In recent weeks, images of flooding happening as far south as Soesdyke have been appearing on social media. Based on the comments made under many of the flood posts, there was seen to be a certain agreement among commenters about how absurd the situation really is. Why are we so neglectful in making it a priority to be flood-free forever? The thing is that people, though sincere and imaginative in their comments, do not appear to be sure about what they should be asking for.
After reading these comments, I was left with the sense that people want to participate critically in conversations toward a better Guyana, but seem to be unable to frame their thoughts beyond forms such as “we should have China build a new city for us.” and then concluding with “I do not know why this has not happened yet.”
Admittedly, at this point, it is not obvious to anyone that construction would take place inside the Demerara Conservancy in the near or distant future. It is a preserve that provides us with clean water, higher air quality, and many other ecosystem services. That said, the dam and canal contours that define its perimeter have provided us with a defence from, and supply of, the vast amounts of water produced within the watershed.
Without this channelling system, together with the sluice gates to manage it, the coastal area, including the banks all the way up to Soesdyke, would be virtually uninhabitable. Given what is known about the current geophysical Earth age we are thought to be in, this mega-construction is said to guarantee us coastlanders some 10,000 years of flood protection.
Furthermore, this ‘water redirection paradigm’ gives us a principle by which we prepare new lands as they open up. With a perennial water management system such as ours, why do we, to this day, still experience so many floods? Why is it not a national priority to advance drainage technology, especially in the highly valuable and progressively denser banks and coastal areas?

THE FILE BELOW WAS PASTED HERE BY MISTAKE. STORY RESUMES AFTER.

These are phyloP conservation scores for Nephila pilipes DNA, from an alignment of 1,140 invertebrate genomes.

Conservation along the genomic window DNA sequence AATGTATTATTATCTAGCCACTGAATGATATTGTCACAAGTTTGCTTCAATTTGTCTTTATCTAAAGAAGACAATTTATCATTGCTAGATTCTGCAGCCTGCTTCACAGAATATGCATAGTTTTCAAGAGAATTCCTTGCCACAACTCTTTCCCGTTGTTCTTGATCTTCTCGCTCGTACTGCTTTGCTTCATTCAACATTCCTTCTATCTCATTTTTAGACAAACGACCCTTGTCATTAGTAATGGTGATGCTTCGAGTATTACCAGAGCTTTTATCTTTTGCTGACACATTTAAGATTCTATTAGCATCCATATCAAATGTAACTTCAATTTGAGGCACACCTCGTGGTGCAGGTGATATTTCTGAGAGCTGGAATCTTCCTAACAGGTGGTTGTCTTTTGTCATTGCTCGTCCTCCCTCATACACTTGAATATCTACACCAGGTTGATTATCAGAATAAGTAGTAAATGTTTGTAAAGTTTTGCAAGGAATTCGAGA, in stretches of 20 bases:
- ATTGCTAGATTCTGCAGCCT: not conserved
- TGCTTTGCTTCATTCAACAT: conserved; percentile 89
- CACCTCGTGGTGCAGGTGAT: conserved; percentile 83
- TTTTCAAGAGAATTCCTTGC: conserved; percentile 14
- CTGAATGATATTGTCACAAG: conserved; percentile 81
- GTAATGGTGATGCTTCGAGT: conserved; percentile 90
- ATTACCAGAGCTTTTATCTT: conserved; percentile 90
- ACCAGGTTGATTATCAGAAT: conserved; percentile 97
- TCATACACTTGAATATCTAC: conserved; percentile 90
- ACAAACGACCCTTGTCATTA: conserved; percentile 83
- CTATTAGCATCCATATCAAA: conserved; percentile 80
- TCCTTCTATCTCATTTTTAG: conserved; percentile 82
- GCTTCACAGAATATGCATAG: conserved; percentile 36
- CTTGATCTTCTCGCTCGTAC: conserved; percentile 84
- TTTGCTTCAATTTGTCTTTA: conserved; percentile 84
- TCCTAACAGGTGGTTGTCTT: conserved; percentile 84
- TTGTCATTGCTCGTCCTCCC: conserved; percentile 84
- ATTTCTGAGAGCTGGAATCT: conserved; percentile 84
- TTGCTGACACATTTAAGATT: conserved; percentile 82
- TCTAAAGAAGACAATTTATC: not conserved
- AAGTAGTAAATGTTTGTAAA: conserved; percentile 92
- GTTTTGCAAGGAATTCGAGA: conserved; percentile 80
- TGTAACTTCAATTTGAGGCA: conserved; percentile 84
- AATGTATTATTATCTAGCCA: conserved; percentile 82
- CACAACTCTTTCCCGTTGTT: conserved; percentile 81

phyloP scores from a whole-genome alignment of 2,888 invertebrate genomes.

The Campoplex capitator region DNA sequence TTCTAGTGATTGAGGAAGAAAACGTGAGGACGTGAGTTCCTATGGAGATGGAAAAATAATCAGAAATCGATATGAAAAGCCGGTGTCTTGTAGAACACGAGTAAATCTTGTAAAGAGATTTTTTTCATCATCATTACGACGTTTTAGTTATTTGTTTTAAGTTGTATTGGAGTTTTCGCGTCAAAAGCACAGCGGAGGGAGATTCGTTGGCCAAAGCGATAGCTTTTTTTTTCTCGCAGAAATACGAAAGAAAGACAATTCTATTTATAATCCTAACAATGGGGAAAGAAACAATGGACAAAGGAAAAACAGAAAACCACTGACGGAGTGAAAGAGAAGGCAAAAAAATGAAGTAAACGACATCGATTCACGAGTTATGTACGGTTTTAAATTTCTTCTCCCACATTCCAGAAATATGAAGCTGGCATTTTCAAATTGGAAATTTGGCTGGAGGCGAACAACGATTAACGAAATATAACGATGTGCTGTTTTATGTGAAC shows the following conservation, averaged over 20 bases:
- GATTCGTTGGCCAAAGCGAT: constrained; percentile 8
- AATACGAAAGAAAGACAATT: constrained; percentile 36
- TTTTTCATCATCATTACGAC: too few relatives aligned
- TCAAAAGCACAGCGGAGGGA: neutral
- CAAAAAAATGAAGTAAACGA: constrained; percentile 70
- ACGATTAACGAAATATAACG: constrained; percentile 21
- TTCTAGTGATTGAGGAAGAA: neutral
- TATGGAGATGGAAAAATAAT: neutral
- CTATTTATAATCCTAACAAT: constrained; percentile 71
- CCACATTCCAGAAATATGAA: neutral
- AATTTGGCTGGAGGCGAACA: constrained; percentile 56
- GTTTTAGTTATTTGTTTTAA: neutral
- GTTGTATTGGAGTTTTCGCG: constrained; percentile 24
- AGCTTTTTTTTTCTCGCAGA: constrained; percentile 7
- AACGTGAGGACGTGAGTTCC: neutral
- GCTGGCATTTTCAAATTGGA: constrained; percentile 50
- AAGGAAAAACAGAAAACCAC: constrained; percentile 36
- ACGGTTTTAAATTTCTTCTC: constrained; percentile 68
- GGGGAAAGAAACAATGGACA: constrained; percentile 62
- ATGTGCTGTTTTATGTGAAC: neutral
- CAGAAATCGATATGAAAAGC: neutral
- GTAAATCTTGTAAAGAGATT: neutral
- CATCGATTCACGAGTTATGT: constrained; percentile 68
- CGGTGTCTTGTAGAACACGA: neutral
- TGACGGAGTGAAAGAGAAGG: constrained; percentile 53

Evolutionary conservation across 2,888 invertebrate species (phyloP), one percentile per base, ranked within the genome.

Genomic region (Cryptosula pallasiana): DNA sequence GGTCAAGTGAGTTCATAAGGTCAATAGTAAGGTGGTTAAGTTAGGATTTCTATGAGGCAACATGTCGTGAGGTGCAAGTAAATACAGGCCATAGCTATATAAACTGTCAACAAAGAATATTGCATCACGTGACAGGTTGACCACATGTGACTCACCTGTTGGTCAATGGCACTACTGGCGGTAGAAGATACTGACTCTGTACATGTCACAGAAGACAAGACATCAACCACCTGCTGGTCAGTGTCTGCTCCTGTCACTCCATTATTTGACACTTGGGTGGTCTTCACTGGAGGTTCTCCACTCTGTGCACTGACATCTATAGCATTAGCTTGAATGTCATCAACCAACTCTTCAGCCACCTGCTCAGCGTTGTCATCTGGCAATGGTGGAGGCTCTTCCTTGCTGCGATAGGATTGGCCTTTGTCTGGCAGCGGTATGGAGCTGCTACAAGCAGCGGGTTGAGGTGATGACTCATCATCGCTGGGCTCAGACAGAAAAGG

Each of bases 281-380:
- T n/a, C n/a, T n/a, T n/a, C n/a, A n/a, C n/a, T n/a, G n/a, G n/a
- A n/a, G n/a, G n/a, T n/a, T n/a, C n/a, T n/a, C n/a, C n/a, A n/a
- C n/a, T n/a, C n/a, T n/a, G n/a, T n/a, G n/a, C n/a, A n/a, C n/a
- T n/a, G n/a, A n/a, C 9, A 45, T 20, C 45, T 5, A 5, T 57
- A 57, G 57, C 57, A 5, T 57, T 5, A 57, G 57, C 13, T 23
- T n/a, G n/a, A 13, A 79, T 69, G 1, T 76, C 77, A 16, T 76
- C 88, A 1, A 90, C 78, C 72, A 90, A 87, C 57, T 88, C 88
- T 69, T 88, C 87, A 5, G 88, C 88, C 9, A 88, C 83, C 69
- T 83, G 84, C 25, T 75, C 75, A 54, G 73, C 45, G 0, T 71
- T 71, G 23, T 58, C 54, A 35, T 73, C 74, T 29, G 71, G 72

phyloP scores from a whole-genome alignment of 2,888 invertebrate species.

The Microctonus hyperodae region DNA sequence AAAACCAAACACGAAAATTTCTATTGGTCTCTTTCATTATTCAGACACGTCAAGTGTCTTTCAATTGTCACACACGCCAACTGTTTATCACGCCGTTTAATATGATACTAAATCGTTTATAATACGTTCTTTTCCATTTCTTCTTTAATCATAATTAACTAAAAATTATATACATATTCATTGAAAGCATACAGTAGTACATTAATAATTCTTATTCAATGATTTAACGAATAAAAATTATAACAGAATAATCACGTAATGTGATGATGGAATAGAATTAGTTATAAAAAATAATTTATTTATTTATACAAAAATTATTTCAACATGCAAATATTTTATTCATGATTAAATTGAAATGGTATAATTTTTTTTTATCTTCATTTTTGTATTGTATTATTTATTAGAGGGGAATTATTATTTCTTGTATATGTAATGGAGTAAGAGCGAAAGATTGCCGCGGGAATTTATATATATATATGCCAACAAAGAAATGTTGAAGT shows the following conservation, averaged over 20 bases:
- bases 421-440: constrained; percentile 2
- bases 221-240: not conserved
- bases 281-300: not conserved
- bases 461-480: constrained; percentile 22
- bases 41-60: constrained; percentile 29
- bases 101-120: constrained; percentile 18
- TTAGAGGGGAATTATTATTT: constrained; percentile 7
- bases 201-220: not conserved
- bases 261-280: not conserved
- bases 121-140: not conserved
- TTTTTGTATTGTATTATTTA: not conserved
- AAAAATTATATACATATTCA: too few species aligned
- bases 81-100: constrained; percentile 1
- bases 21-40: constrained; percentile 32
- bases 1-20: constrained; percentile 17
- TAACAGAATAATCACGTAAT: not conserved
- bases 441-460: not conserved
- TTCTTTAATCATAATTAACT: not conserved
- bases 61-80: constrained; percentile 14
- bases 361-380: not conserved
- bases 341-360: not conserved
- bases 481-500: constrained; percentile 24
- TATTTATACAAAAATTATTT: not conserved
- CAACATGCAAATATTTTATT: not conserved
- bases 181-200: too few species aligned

Why is flooding an acceptable reality for the city and elsewhere? What do citizens not know about the authorities in charge of water management across the country? Is there a planned future for water management? Do our authorities see the enormous industrial potential implied by the modernisation of water management in Guyana? Do we not see that active water management implies the employment of multitudes of different workers of different trades and aptitudes? Do we not see vibrant futures for our qualifying authorities and for the societies and guilds of professionals that power them?
Editor, it is no secret that water management in this country is active and involves constant monitoring. The levels of drains, canals and the sea are to be known at all times if we are to keep the water away from our properties and livelihoods. For this, we have sensors connected via mobile towers and the internet; the constant streams of data they emit and the computer systems that act upon this input. Then there are the software developers who build and maintain solutions, so that the pumps can switch on or off, or the sluice gates can open and close, given the precise conditions for doing so.
Water management should be automated, and in that case, would still employ hundreds, if not thousands of people along the way, across the regions, in fields and in jobs that many would be proud to work in. It should be obvious to us that it would take more than just a handful of ‘koker men’ to protect billions of dollars’ worth of investments, livelihoods and the benefits derived from increases in quality-adjusted life years. Do we not see that this problem is a tremendous opportunity for the development of our people, our skills, and our technologies?
Editor, I apologise for the demand I have placed upon you in the space of this letter. I humbly request that you permit me once again to air these views, as I believe very strongly that critical conversation about the real issues we face may hold keys to propelling us forward. It is also very clear to all of us that flooding is obnoxious and unacceptable. Further, in my opinion, there is something of an integrated, idiosyncratic and uncontroversial infrastructural vision implied by this situation.
On that note, I wish to end here by asking: how many more floods must we endure before we realise that we need to take full control of our water management system? Can we not see that, in doing so, we would be developing our technologies, employing ourselves, and driving our industries for centuries to come?